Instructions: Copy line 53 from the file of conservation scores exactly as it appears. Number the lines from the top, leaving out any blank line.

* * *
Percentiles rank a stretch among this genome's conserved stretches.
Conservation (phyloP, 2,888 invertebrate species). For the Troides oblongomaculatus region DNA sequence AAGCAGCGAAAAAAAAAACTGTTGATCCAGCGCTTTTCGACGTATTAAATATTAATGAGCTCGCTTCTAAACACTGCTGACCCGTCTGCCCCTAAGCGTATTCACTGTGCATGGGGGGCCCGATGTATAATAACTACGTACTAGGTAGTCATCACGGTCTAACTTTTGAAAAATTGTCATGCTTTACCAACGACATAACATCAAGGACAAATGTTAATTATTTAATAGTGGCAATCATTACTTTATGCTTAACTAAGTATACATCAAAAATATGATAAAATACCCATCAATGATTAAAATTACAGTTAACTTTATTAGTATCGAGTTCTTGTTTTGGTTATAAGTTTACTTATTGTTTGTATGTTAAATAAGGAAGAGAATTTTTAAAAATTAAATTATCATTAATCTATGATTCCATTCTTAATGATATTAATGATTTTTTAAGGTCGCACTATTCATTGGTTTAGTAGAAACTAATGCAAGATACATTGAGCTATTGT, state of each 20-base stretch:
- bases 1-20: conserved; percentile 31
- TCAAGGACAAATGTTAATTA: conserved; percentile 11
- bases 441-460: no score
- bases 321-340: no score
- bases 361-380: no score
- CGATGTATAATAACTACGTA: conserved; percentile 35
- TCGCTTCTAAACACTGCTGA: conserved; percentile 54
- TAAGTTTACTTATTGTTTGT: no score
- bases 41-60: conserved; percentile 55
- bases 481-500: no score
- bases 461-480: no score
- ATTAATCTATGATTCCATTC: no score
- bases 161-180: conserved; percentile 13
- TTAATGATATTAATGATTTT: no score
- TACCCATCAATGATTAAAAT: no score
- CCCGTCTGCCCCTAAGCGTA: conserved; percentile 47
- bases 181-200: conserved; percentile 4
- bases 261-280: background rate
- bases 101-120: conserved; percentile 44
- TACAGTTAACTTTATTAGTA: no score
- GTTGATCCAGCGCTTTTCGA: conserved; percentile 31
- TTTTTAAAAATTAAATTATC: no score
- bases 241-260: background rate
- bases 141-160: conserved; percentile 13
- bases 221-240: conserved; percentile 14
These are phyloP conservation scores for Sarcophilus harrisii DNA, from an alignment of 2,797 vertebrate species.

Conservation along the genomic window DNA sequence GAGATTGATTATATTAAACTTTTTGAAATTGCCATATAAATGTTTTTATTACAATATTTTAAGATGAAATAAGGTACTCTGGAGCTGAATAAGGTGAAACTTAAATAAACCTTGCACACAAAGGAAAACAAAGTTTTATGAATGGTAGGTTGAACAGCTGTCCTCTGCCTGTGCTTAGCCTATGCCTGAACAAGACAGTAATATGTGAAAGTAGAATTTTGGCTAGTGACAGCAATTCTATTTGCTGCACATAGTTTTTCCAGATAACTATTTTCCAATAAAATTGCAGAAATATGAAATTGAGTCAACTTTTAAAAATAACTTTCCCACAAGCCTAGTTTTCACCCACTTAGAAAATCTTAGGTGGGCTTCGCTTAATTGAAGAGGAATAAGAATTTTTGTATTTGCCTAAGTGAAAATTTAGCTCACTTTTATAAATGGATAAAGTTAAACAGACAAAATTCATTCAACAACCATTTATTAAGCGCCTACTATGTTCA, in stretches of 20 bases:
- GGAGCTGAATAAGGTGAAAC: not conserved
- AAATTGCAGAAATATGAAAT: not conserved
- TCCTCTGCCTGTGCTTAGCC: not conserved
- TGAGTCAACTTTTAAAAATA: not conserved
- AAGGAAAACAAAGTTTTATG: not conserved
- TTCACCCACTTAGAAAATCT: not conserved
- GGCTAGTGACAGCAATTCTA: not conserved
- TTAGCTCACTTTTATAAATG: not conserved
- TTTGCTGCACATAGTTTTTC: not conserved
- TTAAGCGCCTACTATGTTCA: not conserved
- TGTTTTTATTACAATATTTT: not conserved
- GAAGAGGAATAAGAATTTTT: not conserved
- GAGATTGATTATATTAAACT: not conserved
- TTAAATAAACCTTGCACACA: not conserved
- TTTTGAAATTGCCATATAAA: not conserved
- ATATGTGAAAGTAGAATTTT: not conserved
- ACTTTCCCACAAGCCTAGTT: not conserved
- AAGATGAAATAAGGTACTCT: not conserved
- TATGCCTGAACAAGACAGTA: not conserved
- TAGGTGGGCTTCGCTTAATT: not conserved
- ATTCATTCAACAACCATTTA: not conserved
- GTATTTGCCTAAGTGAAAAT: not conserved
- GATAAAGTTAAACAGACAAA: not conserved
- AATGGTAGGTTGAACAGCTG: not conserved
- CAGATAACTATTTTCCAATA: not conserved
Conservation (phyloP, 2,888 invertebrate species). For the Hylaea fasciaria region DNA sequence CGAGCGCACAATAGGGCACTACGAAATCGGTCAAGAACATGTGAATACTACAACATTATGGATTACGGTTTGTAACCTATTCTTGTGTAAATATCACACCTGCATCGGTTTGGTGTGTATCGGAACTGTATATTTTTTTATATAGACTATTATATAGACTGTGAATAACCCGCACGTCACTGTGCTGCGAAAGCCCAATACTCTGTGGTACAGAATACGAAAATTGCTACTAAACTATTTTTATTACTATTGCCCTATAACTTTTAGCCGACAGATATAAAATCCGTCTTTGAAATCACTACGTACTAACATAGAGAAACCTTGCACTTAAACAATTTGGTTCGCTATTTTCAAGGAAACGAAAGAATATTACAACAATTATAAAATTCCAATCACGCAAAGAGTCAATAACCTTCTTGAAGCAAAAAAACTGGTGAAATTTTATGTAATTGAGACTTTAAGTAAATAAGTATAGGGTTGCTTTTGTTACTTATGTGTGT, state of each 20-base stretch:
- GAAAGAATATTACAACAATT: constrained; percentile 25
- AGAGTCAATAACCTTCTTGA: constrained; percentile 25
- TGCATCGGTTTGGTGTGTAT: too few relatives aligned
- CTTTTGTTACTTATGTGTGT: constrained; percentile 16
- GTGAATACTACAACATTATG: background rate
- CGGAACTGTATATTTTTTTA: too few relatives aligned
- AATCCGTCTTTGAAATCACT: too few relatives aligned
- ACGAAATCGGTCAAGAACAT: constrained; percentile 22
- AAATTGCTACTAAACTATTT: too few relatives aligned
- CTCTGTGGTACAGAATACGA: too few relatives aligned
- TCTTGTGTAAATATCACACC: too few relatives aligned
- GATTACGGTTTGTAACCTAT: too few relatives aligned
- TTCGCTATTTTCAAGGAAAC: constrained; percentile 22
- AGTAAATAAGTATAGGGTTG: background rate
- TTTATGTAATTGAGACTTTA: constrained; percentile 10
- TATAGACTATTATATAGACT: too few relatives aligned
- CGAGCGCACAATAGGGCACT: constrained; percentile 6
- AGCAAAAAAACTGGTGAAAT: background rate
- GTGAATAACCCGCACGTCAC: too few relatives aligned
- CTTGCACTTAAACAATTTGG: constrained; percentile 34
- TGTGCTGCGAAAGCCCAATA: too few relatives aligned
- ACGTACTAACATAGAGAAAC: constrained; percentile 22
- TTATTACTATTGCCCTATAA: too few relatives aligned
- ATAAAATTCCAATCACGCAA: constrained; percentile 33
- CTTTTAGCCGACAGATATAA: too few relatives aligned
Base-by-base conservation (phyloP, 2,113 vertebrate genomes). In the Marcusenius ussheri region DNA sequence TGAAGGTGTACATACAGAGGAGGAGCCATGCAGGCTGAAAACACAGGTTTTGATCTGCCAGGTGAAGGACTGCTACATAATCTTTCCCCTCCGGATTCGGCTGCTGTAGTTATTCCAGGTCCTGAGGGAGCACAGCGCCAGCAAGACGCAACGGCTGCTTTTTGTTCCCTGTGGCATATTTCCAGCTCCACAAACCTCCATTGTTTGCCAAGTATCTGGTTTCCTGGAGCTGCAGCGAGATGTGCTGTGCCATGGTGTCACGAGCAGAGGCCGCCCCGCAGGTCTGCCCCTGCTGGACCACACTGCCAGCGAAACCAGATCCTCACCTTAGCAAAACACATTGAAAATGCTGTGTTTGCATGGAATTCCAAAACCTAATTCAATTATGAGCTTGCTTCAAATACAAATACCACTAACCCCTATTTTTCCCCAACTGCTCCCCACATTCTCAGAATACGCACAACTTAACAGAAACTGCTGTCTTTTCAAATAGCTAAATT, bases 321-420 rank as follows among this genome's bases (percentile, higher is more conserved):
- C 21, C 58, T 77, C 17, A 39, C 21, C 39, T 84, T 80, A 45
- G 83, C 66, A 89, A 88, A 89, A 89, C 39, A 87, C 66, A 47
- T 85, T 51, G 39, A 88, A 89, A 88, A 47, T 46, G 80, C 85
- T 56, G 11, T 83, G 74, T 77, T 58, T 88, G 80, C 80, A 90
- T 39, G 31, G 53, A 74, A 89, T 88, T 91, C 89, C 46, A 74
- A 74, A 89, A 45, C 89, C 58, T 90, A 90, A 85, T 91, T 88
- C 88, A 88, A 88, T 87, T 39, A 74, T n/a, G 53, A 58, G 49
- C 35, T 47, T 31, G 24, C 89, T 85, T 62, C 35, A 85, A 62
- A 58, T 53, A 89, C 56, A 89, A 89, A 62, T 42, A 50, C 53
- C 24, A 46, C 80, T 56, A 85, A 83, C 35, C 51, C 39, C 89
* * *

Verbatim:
- AATGGTAGGTTGAACAGCTG: not conserved